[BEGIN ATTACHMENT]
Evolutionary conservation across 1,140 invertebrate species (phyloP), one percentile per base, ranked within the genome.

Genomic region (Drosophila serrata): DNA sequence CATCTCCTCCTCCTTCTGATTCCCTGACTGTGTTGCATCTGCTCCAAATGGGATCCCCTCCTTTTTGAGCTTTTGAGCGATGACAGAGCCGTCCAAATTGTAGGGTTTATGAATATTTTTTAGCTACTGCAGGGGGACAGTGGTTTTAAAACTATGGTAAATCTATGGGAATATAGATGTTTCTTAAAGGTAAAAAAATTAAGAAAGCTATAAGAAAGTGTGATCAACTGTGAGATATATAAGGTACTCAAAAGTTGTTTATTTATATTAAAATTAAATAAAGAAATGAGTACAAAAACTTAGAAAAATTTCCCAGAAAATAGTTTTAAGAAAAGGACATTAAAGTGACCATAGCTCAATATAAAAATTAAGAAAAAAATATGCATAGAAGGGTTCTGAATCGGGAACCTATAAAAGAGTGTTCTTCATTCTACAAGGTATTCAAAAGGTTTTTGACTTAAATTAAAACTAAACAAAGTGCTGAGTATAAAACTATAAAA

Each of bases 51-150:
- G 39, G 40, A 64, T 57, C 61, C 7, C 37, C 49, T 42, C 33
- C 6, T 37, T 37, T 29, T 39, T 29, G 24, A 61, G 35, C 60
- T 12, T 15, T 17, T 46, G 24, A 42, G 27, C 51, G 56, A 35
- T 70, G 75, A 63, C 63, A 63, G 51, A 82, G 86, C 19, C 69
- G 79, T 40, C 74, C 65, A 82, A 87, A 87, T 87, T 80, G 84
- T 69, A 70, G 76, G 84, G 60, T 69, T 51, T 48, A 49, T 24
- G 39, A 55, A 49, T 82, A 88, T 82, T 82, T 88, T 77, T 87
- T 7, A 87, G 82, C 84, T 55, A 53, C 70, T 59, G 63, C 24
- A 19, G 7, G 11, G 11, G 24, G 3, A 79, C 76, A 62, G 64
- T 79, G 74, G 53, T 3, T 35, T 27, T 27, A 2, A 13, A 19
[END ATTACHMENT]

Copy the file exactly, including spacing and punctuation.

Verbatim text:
Evolutionary conservation across 1,140 invertebrate species (phyloP), one percentile per base, ranked within the genome.

Genomic region (Drosophila serrata): DNA sequence CATCTCCTCCTCCTTCTGATTCCCTGACTGTGTTGCATCTGCTCCAAATGGGATCCCCTCCTTTTTGAGCTTTTGAGCGATGACAGAGCCGTCCAAATTGTAGGGTTTATGAATATTTTTTAGCTACTGCAGGGGGACAGTGGTTTTAAAACTATGGTAAATCTATGGGAATATAGATGTTTCTTAAAGGTAAAAAAATTAAGAAAGCTATAAGAAAGTGTGATCAACTGTGAGATATATAAGGTACTCAAAAGTTGTTTATTTATATTAAAATTAAATAAAGAAATGAGTACAAAAACTTAGAAAAATTTCCCAGAAAATAGTTTTAAGAAAAGGACATTAAAGTGACCATAGCTCAATATAAAAATTAAGAAAAAAATATGCATAGAAGGGTTCTGAATCGGGAACCTATAAAAGAGTGTTCTTCATTCTACAAGGTATTCAAAAGGTTTTTGACTTAAATTAAAACTAAACAAAGTGCTGAGTATAAAACTATAAAA

Each of bases 51-150:
- G 39, G 40, A 64, T 57, C 61, C 7, C 37, C 49, T 42, C 33
- C 6, T 37, T 37, T 29, T 39, T 29, G 24, A 61, G 35, C 60
- T 12, T 15, T 17, T 46, G 24, A 42, G 27, C 51, G 56, A 35
- T 70, G 75, A 63, C 63, A 63, G 51, A 82, G 86, C 19, C 69
- G 79, T 40, C 74, C 65, A 82, A 87, A 87, T 87, T 80, G 84
- T 69, A 70, G 76, G 84, G 60, T 69, T 51, T 48, A 49, T 24
- G 39, A 55, A 49, T 82, A 88, T 82, T 82, T 88, T 77, T 87
- T 7, A 87, G 82, C 84, T 55, A 53, C 70, T 59, G 63, C 24
- A 19, G 7, G 11, G 11, G 24, G 3, A 79, C 76, A 62, G 64
- T 79, G 74, G 53, T 3, T 35, T 27, T 27, A 2, A 13, A 19